My mother, Lisa Dubois, was diagnosed with stage IV colon cancer in February of 2011; by July 2012 she had passed away. My mother was my best friend. She was the first person I wanted to call whenever anything important happened in my life and the person I called when I had 5 minutes to spare and just wanted to talk.
When things started to get bad for her, I was in my last semester of law school, preparing to take the bar. I had no idea just how bad my mother’s prognosis was because she stayed strong and positive for me the entire time.
The summer after I finished law school, before I took the bar, I decided to go home to spend time with my mother while I studied. That summer she was my rock, encouraging me with my studying, supporting me, and entertaining me when I needed study breaks.
Two weeks before I was set to take the bar, she asked me to take her to the hospital. That’s when I learned how bad things were and that she didn’t have much time left. I spent the last two weeks of studying in the hospital with my mother and even as she got progressively worse, she still fussed at me about studying and encouraged me to do my best and told me she loved me which was the best thing I could hear at the time.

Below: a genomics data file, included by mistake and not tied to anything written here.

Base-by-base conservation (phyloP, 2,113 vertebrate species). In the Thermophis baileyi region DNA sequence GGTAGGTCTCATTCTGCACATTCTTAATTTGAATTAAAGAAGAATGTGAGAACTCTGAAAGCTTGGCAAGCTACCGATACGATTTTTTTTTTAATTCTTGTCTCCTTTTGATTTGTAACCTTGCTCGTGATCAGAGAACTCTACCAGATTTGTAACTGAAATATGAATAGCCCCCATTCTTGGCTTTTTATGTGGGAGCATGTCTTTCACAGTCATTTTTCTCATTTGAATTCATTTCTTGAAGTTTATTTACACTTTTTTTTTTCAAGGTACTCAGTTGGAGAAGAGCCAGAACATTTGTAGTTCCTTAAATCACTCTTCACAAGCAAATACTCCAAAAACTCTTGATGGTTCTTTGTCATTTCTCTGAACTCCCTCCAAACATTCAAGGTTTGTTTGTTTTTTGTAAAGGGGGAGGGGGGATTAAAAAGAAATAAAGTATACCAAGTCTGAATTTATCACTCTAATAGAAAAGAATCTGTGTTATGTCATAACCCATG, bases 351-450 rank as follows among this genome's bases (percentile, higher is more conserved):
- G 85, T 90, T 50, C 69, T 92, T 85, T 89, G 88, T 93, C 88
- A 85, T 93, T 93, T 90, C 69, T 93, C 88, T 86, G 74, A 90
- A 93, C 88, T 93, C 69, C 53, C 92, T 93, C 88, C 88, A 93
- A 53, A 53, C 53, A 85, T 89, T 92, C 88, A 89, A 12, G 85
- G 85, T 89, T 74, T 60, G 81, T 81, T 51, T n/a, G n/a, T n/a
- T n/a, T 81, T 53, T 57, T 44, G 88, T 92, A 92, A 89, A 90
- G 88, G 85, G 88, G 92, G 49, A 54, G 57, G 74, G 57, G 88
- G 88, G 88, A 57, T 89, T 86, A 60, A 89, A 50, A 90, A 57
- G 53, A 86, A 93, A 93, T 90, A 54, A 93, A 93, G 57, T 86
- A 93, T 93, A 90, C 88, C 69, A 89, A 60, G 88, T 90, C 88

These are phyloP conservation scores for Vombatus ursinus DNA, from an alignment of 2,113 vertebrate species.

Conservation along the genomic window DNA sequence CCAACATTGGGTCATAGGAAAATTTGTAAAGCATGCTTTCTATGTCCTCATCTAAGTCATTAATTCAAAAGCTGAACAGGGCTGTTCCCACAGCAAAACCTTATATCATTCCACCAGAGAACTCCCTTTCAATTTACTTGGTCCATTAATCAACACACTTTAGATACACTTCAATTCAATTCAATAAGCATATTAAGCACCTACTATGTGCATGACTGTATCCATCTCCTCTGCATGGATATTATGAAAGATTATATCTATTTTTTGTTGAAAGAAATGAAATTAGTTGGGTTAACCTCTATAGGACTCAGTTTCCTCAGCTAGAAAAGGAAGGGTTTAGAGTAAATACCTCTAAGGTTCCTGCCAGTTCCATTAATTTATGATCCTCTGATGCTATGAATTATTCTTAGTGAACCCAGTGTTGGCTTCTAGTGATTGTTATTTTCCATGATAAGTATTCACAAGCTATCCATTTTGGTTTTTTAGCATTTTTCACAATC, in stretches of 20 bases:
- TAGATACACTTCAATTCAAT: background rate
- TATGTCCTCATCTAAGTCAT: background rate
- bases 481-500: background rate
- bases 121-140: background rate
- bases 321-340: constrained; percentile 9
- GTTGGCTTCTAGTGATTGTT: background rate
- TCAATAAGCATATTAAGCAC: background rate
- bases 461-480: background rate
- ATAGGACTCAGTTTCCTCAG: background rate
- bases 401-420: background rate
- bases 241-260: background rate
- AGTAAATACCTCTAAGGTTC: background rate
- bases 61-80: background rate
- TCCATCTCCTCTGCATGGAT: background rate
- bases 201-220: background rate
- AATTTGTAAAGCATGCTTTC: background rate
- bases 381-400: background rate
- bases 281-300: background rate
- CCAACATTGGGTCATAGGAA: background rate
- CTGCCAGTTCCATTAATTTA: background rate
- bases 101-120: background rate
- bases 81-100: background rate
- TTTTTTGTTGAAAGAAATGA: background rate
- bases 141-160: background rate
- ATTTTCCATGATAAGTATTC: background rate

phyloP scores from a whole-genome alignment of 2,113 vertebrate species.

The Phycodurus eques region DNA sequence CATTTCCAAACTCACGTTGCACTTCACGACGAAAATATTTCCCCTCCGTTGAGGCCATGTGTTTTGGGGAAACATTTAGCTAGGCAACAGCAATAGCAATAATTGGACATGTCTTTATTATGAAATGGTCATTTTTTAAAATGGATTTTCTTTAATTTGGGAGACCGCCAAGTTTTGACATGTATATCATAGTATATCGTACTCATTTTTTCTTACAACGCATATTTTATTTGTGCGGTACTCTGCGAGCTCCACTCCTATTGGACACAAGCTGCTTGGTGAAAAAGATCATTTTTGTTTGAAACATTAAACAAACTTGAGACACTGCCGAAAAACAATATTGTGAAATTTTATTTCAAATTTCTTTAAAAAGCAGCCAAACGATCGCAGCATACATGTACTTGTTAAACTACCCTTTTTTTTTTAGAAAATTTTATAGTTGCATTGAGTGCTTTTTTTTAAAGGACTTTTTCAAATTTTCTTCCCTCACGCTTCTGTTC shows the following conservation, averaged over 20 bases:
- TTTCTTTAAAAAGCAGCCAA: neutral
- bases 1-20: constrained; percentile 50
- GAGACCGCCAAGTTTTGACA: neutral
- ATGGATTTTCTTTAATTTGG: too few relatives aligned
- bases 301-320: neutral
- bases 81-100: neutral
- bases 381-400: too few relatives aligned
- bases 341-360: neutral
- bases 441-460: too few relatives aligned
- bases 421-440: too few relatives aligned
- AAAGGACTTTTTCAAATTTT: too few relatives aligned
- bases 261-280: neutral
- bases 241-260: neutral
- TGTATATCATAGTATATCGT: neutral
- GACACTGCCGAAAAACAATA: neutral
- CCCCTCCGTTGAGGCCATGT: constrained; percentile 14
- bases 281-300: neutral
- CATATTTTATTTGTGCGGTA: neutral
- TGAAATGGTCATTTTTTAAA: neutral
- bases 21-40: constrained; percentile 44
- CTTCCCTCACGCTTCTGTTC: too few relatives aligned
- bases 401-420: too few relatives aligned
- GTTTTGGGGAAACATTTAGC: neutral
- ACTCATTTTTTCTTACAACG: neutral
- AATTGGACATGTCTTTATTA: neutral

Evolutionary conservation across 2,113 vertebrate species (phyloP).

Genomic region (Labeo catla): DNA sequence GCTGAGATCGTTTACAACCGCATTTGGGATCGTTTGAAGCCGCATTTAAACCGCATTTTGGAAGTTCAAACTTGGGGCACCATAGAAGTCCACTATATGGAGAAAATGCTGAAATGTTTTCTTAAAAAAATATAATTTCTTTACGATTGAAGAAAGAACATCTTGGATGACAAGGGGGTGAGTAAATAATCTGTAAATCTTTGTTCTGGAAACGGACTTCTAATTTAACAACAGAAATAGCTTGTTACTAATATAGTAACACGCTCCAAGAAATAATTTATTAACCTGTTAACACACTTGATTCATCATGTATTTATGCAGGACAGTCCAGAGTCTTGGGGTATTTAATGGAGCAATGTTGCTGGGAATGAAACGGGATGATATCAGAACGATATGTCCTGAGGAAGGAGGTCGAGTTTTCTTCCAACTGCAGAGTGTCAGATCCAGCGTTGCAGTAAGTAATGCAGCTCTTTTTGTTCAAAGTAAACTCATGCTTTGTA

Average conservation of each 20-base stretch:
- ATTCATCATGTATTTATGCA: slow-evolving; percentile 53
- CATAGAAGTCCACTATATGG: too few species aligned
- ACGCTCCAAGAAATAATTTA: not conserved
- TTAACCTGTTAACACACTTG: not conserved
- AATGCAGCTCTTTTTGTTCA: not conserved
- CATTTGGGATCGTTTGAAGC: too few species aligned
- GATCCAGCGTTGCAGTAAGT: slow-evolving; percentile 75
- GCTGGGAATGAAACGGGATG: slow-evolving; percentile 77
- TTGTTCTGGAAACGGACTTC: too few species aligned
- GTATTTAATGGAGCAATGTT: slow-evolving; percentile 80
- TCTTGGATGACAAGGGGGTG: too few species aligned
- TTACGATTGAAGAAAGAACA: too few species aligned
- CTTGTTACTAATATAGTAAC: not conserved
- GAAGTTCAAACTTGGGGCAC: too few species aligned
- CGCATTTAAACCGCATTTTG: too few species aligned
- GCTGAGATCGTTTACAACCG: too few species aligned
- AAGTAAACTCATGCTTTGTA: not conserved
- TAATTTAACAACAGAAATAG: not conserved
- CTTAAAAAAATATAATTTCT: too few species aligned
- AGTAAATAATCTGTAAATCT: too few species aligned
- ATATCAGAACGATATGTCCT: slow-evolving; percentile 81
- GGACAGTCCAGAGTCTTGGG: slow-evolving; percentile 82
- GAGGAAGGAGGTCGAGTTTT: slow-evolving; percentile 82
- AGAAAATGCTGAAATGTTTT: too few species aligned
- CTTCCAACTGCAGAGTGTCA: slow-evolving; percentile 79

She passed away during the first half of the first day of my bar exam. I was told that if I didn’t finish the test, I would have to wait until February to retake it. I knew that was something my mother wouldn’t want, so I finished that day and returned the next. When I found out a few months later that I had passed the bar, I couldn’t help but think of my mother, my angel, had a hand in that. I was blessed to be able to spend the last few months of my mother’s life with her.
When my mother first told me she had colon cancer, I was in shock. I, of course, immediately thought about what losing her would mean for my life. At the time, I was in my second year of law school and was away from home. I worried about my mother going through this alone. I went home for her first chemo treatment a few weeks after her diagnosis and that was the moment it all became real for me.
My mother always kept a positive outlook on life. I never felt like she had given up, even during those last two weeks she was in the hospital. During the weeks that followed her passing, I felt that I needed to be strong like she was so that was the part of her I carried with me and still do until this day.